In September 1999, the National Aeronautics and Space Administration (NASA) carried out a mission to the planet Mars called “Mars Climate“.
This project consisted of placing a probe in orbit around Mars to study its atmosphere and surface. The probe was a joint project between two large propulsion laboratories; one of the laboratories was the “Jet Propulsion Laboratory” in Pasadena, California, which used units of the “International System” (meters and kilograms) for all their calculations.
However, the other laboratory, belonging to the company “Lockheed Martin Astronautics” located in Denver, Colorado used the “Imperial System” for its calculations (feet and pounds). As a result, after starting the mission and finding itself in an orbit position with Mars, the probe did not have a correct reading of its position, weight, and acceleration, which made it impossible for it to enter the planet’s orbit correctly. The angle of entry was wrong and the probe ended by impacting on the surface of Mars. The engineering teams had completely forgotten to transform the units from one system to another, so that the probe had a unit reading in all its sensors, which would have guaranteed the success of the mission.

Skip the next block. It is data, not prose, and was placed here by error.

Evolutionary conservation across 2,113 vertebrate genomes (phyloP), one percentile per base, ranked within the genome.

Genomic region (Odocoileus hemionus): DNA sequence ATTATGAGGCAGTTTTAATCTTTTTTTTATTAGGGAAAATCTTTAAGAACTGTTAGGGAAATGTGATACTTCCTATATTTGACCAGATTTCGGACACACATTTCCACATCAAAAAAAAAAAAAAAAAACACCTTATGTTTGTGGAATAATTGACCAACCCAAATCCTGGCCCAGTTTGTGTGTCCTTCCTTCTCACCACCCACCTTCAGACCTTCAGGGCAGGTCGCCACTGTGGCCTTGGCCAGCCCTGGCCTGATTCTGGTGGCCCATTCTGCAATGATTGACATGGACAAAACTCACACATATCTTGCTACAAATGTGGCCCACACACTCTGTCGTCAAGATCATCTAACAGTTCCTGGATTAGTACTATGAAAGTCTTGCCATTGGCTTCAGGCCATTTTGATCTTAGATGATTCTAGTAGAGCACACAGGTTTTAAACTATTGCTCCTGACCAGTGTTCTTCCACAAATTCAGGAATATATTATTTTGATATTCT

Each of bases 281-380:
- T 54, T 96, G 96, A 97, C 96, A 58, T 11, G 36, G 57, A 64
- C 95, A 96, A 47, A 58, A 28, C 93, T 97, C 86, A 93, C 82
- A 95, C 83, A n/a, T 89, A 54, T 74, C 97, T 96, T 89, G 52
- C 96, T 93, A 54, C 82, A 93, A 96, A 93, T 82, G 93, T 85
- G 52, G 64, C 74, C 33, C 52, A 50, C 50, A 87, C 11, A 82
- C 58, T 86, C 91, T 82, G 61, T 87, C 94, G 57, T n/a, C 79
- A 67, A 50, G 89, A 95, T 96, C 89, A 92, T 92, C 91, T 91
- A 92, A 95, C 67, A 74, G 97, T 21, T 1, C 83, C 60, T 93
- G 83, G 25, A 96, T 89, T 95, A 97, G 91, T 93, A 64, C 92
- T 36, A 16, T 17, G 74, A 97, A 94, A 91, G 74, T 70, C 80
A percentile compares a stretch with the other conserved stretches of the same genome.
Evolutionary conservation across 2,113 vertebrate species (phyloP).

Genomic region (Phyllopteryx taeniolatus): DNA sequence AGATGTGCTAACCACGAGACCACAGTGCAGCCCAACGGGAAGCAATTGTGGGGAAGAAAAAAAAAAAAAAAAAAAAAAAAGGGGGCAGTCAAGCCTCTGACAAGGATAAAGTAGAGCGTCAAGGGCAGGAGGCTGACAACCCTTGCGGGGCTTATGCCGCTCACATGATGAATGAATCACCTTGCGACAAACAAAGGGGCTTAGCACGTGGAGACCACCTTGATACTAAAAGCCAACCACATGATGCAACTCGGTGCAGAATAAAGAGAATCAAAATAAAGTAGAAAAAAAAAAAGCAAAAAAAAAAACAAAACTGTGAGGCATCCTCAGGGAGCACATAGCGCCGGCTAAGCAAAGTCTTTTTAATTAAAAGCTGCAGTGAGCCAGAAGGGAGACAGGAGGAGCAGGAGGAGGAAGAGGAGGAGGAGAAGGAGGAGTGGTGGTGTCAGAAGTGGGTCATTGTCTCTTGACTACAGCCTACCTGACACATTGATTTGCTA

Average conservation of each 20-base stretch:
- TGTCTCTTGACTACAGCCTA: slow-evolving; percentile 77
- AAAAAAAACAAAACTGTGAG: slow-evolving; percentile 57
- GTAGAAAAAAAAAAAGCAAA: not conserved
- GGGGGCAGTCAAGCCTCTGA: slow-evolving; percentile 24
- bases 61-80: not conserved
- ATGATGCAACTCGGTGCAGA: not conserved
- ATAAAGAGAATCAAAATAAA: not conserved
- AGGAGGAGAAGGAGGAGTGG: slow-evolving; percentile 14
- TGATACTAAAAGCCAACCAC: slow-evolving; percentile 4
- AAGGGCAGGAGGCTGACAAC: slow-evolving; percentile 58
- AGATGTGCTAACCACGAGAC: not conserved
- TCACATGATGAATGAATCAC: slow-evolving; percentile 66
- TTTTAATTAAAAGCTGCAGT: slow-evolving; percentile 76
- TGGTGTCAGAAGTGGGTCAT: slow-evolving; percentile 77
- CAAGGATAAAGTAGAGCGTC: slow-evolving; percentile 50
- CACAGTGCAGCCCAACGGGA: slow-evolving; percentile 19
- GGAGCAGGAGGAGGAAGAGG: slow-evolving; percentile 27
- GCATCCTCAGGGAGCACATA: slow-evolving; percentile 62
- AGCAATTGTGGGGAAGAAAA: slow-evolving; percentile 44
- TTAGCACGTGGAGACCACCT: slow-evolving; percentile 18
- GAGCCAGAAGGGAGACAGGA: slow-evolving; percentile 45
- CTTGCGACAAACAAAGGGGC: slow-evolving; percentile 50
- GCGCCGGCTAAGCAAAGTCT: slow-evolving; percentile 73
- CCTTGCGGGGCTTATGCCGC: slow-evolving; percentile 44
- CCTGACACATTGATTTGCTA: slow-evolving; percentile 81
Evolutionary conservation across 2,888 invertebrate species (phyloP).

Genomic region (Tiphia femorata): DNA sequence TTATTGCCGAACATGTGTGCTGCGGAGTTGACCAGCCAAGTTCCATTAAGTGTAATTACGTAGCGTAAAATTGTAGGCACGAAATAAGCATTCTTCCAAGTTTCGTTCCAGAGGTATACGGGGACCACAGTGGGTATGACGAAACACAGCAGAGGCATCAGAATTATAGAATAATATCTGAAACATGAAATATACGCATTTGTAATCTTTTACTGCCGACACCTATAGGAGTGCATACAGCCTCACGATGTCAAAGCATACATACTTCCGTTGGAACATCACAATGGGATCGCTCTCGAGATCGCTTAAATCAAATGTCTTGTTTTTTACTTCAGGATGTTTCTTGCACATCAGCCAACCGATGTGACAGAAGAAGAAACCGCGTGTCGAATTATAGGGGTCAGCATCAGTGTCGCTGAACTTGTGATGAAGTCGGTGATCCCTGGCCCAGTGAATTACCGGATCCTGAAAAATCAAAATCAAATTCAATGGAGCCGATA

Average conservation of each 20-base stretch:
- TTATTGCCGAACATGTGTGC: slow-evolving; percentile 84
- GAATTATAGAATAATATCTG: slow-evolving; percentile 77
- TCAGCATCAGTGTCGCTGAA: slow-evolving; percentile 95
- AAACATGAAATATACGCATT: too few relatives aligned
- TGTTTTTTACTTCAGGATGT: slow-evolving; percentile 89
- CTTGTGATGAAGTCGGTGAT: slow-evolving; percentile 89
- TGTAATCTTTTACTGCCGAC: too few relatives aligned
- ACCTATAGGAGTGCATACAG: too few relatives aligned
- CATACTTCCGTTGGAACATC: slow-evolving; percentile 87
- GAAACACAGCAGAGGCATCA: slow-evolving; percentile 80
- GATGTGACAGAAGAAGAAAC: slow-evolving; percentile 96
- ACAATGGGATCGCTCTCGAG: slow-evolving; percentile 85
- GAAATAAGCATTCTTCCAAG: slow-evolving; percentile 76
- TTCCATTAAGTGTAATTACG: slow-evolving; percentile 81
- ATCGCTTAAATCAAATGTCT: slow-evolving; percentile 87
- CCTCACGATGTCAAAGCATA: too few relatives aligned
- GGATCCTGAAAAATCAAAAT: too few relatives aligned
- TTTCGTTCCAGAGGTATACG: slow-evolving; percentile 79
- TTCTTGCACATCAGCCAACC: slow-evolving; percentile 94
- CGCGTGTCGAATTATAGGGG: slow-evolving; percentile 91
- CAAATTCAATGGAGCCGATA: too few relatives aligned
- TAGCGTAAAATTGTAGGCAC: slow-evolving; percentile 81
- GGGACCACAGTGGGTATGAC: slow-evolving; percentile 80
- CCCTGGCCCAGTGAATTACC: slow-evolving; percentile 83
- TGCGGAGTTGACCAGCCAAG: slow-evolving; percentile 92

The anecdote continues to be one of the most shameful cases in the history of the exploration of our solar system and a clear example of the conflict that is part of the relationship between the different measurement systems.